Meat tenderizer in cooking is a term referring to something to make a tough cut of meat more tender to the bite.
The item referred to by the term can be a chemical “tool”, or a physical one.
Chemical meat tenderizers
A chemical meat tenderizer will have in it enzymes that break the “peptide bonds” in protein and in connective tissue.
Different compounds, mostly all natural, are drawn on for the enzymes:
- Bromelain is made from pineapple plant stems (it can also come from the fruit, but the fruit is economically valuable);
- Papain comes from papaya;
- Actinidin comes from kiwi;
- Ficin comes from figs.
It can come in powder or liquid form. Some powders can be sprinkled directly on the meat.
Some chemical meat tenderizers, if left on the meat too long, can make the surface of the meat squidgy and unappealing.
Some cooks recommend vinegar in braising liquids to tenderize meat.
Physical meat tenderizers
Physical meat tenderizers rely on pounding or collisions to break down the peptide bonds in meat.
Meat tumblers, typically used commercially, have spikes inside them to tenderize the meat.
Some physical meat tenderizers are a rolling cylinder attached to a handle. The cylinder is composed of a series of small blades that cut through the connective tissue.
The most usual physical meat tenderizer, though, is a meat mallet, with small spikes on one face on the mallet. This is dual purpose: it can be also used to thin meat out for dishes such as schnitzel.
When pounding with a meat mallet, don’t pound in one spot so much that you create a hole in the meat.
Literature and lore
The American food writer James Beard wrote in 1972:
“Tenderizers: One of the standard items in American kitchens throughout the nineteenth century was a steak beater, a wooden paddle used to pound tough meat and break its fibers, thus tenderizing it. After this came the mallets called “cubers.” Neither of these was truly a tenderizer. Each made the meat easier to cut and chew, but in so doing also gave it a somewhat masticated texture.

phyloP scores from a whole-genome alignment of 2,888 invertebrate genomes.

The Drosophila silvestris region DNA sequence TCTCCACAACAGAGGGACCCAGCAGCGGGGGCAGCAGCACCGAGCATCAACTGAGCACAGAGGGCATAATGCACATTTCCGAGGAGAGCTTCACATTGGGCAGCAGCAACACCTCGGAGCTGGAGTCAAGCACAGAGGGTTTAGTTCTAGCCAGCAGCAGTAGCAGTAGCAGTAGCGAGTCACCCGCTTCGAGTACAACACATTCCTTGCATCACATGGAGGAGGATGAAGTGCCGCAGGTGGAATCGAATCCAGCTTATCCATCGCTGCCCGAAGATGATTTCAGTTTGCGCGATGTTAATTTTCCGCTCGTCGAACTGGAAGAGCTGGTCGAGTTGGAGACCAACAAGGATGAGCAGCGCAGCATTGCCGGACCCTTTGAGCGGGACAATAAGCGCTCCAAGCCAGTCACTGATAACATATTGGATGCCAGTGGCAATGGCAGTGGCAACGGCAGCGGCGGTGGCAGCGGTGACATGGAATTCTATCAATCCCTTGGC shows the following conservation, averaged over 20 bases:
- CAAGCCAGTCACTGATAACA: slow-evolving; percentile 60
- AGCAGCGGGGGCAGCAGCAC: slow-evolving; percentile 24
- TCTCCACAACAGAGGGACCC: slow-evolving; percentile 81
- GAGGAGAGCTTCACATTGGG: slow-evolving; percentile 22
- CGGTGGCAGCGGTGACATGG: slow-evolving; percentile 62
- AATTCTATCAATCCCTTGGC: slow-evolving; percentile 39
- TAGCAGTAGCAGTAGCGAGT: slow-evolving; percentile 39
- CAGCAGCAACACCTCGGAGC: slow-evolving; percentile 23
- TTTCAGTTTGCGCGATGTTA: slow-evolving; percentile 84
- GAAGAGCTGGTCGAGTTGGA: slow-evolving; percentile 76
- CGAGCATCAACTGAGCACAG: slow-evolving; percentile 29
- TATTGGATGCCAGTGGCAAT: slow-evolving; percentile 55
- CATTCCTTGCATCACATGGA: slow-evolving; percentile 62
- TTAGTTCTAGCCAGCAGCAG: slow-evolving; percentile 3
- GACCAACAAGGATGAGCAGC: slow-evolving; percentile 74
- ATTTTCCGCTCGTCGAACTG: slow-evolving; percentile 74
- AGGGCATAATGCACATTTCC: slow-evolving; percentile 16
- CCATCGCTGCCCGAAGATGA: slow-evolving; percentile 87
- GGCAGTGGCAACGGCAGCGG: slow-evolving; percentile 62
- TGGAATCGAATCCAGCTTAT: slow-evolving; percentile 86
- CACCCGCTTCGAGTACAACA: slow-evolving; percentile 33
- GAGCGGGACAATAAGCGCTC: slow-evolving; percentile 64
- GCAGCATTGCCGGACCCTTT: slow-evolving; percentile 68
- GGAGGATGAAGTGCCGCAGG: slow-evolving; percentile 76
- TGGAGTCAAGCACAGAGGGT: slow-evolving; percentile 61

A genuine tenderizer did not appear until the late 1940’s, after two young men discovered a restaurateur in California who served good steaks for very little money. They learned he had a secret process for tenderizing his steaks and paid him a rather indifferent sum for the formula. This was more or less the start of a commercial meat tenderizer based on use of the papaya enzyme. It was not exactly a new idea, for the Central and South Americans had been using papaya leaves to tenderize for generations. However, it was entirely new and magical to North America, and soon the market was flooded with tenderizers of different brands and qualities. Through continued research the effectiveness of the original tenderizer has been improved far more than most of the others.
It is true that if you follow directions faithfully a tenderizer can give remarkably satisfactory results. Tenderizers are available in liquid and powdered form, seasoned and unseasoned. I myself prefer the unseasoned variety. There is even a minute marinade available for meats that accomplishes in a short time the tenderizing and seasoning that normally would require several days. Many restaurants have made fortunes by serving inferior grades of beef, tenderized and attractively cooked, to a public who could not afford the prices of steaks in fine restaurants. There is even some beef available that is tenderized before slaughtering by being fed the papaya enzyme. This meat is handled by two of the big supermarket chains.” Beard, James. American Cookery. Boston, MA: Little, Brown and Company. 1972. Page 256.
|↑1||Beard, James. American Cookery. Boston, MA: Little, Brown and Company. 1972. Page 256.|